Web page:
Friday, November 17, 2017

A Pyrrhic Victory: Volume II, Destiny Unfolds by Ian Crouch

A Pyrrhic Victory: Volume II, Destiny UnfoldsA Pyrrhic Victory: Volume II, Destiny Unfolds by Ian Crouch
My rating: 5 of 5 stars

A Pyrrhic Victory: Volume II, Destiny Unfolds is the second book in a series. I haven't read the first, but it stands well on its own. I chose it because it won a (2017) CIPA EVVY Merit Award in historical fiction. My own book, Hopatcong Vision Quest was also a winner, so I decided to read the others in my category. So far the books have been wonderful and this one continues the trend.

Destiny Unfolds is about the historic role of Pyrrhus, who lived from 318 to 272 BC and rose up to become the King of Epirus, an ancient Greek State, which is now a region shared by Albania and Greece. Although the plot is more about political and military decisions than about character relationships, there are many fascinating aspects to the way the characters treat each other. The advisers and friends around Pyrrhus treat him deferentially, which makes sense given what a powerful man he was. The battlefield opponents treat each other with honor and respect when the fighting is on hold, sometimes to an extent that seems absurd. Even the sexual/romantic relationships of Pyrrhus are decided through politics.

Ian Crouch creates a feeling for the priorities of the powerful in ancient Greece by showing their love of fighting and their rigid definition of honor. He shows us the nature of Pyrrhus by taking us into his method of planning his battles and his reaction to his successes. This is a wonderful book for people who enjoy carefully researched stories of ancient military conquests.

Steve Lindahl author of Hopatcong Vision Quest, White Horse Regressions, and Motherless Soul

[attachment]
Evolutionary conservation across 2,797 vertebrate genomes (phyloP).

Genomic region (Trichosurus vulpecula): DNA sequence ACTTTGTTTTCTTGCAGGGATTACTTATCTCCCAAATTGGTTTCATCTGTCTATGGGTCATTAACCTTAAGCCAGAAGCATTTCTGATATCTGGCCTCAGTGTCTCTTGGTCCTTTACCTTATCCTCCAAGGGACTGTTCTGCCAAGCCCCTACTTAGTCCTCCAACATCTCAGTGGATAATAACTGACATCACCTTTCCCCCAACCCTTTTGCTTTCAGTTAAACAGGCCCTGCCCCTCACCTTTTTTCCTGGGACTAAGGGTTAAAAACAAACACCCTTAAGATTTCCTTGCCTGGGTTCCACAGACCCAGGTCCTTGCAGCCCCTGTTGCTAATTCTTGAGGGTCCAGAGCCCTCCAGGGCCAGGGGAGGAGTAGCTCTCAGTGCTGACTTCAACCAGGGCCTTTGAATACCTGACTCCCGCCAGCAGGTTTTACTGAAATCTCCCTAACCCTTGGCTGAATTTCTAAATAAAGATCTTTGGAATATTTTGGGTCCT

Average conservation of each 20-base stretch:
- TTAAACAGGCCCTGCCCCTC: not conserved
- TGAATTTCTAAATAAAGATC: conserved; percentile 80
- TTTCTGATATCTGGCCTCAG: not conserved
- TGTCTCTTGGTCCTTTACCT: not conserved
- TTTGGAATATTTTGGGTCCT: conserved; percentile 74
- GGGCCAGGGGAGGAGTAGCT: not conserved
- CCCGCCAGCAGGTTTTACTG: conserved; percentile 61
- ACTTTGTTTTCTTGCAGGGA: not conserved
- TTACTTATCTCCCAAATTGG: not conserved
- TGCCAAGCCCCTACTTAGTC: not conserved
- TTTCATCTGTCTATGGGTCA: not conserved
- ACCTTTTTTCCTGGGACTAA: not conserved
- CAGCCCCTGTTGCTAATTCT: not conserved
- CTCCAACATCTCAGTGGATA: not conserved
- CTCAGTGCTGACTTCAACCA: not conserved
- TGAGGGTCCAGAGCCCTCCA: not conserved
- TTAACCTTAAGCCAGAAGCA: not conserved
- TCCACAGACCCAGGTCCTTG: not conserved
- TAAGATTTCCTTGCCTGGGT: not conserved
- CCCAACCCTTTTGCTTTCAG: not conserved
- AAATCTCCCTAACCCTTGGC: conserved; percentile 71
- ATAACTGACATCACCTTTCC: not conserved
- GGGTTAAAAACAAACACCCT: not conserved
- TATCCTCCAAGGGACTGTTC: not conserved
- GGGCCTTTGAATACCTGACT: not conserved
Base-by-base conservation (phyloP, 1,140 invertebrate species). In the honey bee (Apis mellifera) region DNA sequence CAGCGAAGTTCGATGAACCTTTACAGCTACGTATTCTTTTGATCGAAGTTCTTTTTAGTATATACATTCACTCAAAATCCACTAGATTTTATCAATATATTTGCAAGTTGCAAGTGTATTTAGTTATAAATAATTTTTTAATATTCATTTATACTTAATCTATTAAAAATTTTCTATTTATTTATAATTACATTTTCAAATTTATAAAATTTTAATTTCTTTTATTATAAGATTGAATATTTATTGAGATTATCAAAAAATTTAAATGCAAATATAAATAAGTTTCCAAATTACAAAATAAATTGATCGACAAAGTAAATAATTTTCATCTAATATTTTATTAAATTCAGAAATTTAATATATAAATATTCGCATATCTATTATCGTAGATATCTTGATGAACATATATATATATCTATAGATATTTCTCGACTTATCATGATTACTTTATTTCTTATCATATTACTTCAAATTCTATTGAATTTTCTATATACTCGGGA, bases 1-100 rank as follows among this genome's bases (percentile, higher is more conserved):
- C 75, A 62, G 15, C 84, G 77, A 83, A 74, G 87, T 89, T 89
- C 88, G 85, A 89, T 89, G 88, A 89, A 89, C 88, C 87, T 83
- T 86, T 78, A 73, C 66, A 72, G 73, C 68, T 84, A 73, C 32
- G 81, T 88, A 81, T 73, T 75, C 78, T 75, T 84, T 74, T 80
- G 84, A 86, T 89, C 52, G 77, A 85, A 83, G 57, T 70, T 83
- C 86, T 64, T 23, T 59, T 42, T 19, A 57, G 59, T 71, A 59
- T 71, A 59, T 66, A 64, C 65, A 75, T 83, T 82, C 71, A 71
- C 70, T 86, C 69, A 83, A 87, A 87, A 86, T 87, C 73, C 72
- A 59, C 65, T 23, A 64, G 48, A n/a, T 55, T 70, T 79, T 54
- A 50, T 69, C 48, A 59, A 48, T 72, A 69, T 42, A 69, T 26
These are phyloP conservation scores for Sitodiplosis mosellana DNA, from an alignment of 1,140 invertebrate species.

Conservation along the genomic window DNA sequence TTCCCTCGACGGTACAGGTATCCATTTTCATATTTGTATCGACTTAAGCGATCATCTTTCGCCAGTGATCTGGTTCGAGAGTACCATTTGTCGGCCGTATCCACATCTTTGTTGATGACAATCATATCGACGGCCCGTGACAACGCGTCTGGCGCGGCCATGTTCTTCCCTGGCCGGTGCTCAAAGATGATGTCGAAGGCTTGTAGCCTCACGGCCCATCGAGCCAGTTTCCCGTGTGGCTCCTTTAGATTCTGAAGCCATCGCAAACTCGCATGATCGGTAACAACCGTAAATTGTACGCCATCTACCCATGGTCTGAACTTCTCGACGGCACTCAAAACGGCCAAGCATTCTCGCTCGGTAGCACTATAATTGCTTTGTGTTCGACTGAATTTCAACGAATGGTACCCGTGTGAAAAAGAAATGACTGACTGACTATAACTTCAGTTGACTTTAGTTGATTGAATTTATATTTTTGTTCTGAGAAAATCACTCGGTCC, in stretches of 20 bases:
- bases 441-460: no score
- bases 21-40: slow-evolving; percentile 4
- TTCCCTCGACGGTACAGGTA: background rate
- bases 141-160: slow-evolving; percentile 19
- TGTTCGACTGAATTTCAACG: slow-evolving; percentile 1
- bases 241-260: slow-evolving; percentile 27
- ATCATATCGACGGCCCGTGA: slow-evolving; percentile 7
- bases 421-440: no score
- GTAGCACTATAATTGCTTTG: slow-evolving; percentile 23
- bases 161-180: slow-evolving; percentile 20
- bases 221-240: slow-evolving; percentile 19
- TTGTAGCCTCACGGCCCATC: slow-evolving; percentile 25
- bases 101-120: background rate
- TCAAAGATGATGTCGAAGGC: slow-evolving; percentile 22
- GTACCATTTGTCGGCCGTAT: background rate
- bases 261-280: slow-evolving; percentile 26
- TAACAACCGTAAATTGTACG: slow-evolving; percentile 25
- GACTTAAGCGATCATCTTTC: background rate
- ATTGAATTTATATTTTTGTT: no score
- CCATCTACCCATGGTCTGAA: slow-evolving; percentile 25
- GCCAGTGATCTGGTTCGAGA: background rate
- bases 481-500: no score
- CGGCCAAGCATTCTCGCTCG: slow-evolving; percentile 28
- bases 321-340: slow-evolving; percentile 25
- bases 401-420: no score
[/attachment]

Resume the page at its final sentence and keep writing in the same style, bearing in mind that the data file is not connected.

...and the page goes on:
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Wednesday, November 1, 2017

An Inquiry Into Love and Death by Simone St. James

An Inquiry Into Love and DeathAn Inquiry Into Love and Death by Simone St. James
My rating: 4 of 5 stars

An Inquiry Into Love and Death by Simone St. James is a good read, especially around Halloween. It's a ghost story with a little romance rolled in. Jillian Leigh is an Oxford student in 1920's England when women were just beginning to attend the school. She has to leave her studies to identify the body of her Uncle Toby. Toby was a ghost hunter. He is one of the most interesting characters in the book, especially considering he only appears through memories and notes left behind.

Jillian's parents are busy with their own lives, so it falls to her to go to Rothwell, a town in Northamptonshire, England where her uncle had been searching for ghosts. One of those ghosts was Walking John, a famous local spirit haunting the woods near Blood Moon Bay. While in Rothwell, Uncle Toby fell off a cliff, which is how he died.

Jillian stays at the house her uncle had been renting because she needs to collect his belongings and, also, because the rent has been paid through the end of the month. But there's a reason a ghost hunter would choose to live in Barrow House and Jillian soon discovers the reason.

I loved the setting of An Inquiry Into Love and Death. The story takes place in post World War I, rural England. All of the characters have been affected in some way by the horrible events they've lived through. Some have come out stronger, some damaged, but all are changed. I also enjoyed the romance between Jillian and Drew Merriken, a Scotland Yard inspector in the area investigating Uncle Toby's death. The were both strong characters with their own interests and responsibilities. The one aspect of the plot I did not like was the relationship between Jillian and her parents. Their actions didn't seem believable, especially late in the book when some secrets began to be revealed.

Overall, this is a good ghost story with lots of tension and strong characters.

Steve Lindahl – author of Hopatcong Vision Quest, White Horse Regressions, and Motherless Soul



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Thursday, October 19, 2017

King Daniel: Gasparilla King of the Pirates by Susan Wolf Johnson

King Daniel: Gasparilla King of the PiratesKing Daniel: Gasparilla King of the Pirates by Susan Wolf Johnson